The war which saw. England, France,. Belgium, Russia and the United States as leading powers on one side,. opposing Germany and Austria; lasted for four years arid was fought not only in Europe, but also in the British and German colonies of Africa. It was the German submarine campaign which finally resulted in the entrance of the United States on the side of the Allies in 1917. America felt idealistically involved in the struggle to "preserve democracy," as well as materialistically interested in the cornering of world markets by greedy hostile nations.
World War I was the first general conflict involving large blocs of countries, the first to
The History of Platte County Nebraska
be truly world-wide in scope or in influence. Its termination in the much disputed Treaty of Versailles marked a new era in world history. In tactics and strategy, its importance is not to be underestimated, for it saw the introduction of tank and aerial warfare as well as poison gas, machine guns, hand grenades, submarines. It was the first war to actively engage the enemy noncombatants through air raids, terrorism and economic throttling. Moreover, it introduced a new weapon--organized propaganda.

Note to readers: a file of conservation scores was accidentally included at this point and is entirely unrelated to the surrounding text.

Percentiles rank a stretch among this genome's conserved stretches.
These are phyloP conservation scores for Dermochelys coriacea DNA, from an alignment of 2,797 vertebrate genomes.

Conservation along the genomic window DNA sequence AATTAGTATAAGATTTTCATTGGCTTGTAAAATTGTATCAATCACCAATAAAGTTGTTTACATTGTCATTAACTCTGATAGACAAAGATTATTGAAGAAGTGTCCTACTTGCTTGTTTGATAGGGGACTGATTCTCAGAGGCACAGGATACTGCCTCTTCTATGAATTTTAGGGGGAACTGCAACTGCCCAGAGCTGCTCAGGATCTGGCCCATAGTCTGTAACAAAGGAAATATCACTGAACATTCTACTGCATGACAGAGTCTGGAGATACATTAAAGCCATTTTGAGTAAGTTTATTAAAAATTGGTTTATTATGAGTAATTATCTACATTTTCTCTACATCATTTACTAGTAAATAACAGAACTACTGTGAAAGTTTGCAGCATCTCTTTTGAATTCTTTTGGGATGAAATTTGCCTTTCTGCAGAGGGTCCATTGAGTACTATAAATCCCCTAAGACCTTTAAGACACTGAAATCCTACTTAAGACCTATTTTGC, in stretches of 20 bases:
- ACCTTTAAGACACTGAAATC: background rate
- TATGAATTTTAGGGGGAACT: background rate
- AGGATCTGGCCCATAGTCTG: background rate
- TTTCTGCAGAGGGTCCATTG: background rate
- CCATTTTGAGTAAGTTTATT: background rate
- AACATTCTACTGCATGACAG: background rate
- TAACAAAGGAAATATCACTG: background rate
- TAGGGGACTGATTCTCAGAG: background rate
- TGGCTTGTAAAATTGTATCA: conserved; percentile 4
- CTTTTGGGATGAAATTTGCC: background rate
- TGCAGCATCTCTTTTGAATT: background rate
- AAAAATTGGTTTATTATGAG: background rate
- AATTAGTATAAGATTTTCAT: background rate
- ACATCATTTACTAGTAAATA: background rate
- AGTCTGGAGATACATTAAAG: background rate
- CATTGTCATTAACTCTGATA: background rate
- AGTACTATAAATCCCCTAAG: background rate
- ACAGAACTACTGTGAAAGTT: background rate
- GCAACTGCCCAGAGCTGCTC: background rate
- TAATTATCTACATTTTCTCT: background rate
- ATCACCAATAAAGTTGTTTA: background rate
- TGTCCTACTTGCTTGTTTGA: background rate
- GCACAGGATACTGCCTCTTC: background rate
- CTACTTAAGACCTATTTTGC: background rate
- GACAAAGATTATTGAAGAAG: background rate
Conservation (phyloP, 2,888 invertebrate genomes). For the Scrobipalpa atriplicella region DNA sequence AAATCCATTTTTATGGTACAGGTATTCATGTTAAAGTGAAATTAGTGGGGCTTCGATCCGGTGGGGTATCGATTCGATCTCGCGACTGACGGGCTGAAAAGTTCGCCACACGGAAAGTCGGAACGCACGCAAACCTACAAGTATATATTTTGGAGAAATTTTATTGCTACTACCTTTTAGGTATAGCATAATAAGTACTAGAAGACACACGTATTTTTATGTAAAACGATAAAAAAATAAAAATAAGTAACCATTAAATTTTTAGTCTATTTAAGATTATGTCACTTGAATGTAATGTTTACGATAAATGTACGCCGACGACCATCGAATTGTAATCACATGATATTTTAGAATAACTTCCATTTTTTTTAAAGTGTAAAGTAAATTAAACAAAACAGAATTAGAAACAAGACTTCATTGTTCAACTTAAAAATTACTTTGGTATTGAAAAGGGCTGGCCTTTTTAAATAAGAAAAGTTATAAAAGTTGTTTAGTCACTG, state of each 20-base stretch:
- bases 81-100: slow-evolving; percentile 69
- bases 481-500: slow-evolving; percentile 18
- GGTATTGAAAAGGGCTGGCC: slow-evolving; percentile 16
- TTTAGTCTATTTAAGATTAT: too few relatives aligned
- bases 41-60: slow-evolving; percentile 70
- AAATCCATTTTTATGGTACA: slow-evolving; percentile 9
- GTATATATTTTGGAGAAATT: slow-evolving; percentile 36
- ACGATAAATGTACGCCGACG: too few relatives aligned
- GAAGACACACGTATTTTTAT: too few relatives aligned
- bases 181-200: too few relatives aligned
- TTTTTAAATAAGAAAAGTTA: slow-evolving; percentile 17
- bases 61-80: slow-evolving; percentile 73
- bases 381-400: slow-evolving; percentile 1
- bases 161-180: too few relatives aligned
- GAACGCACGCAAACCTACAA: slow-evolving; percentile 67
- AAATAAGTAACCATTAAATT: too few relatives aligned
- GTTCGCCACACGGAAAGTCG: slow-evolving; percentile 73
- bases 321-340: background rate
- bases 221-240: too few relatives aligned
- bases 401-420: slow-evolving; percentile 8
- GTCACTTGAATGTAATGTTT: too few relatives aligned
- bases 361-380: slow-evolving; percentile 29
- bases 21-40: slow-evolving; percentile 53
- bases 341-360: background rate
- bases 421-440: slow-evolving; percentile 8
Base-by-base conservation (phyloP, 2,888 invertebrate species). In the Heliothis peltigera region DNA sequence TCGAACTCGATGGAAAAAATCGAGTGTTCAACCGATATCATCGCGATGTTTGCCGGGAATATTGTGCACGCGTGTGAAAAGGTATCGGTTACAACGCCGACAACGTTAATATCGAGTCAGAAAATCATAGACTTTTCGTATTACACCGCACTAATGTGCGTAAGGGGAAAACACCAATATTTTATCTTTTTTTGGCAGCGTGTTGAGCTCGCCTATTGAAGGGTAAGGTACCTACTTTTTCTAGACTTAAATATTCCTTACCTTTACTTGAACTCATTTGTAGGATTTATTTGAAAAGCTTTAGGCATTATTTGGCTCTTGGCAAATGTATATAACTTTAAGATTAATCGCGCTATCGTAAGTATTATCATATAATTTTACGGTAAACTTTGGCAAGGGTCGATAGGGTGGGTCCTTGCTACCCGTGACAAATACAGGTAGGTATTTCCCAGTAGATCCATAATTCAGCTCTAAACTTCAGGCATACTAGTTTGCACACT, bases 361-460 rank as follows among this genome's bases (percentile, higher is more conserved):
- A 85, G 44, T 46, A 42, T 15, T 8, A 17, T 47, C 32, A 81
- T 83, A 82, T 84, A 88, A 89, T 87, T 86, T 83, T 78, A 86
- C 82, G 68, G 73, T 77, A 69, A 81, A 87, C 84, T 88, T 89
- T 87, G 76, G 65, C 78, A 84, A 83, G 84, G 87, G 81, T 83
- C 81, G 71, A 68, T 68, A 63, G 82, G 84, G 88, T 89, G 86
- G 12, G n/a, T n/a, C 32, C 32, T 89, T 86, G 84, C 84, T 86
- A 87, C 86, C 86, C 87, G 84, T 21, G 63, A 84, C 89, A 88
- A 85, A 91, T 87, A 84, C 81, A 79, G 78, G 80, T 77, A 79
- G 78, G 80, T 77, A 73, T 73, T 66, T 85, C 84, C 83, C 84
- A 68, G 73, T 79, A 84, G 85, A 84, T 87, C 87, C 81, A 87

But more than anything else, World War I was the proving ground of our economic development and modern science on a large scale. Its cataclysmic impact upon the millions of people directly and indirectly participating in it was to burst wide the appalling gap between man's sociological and his technological advance.
That gap proved, even to those safely landlocked in the heart of all countries, that the road from Sarajevo to Columbus, Nebraska, was a short, short road, and that contemporary populations were no less interdependent now than they had been when their forefathers braved the frontier.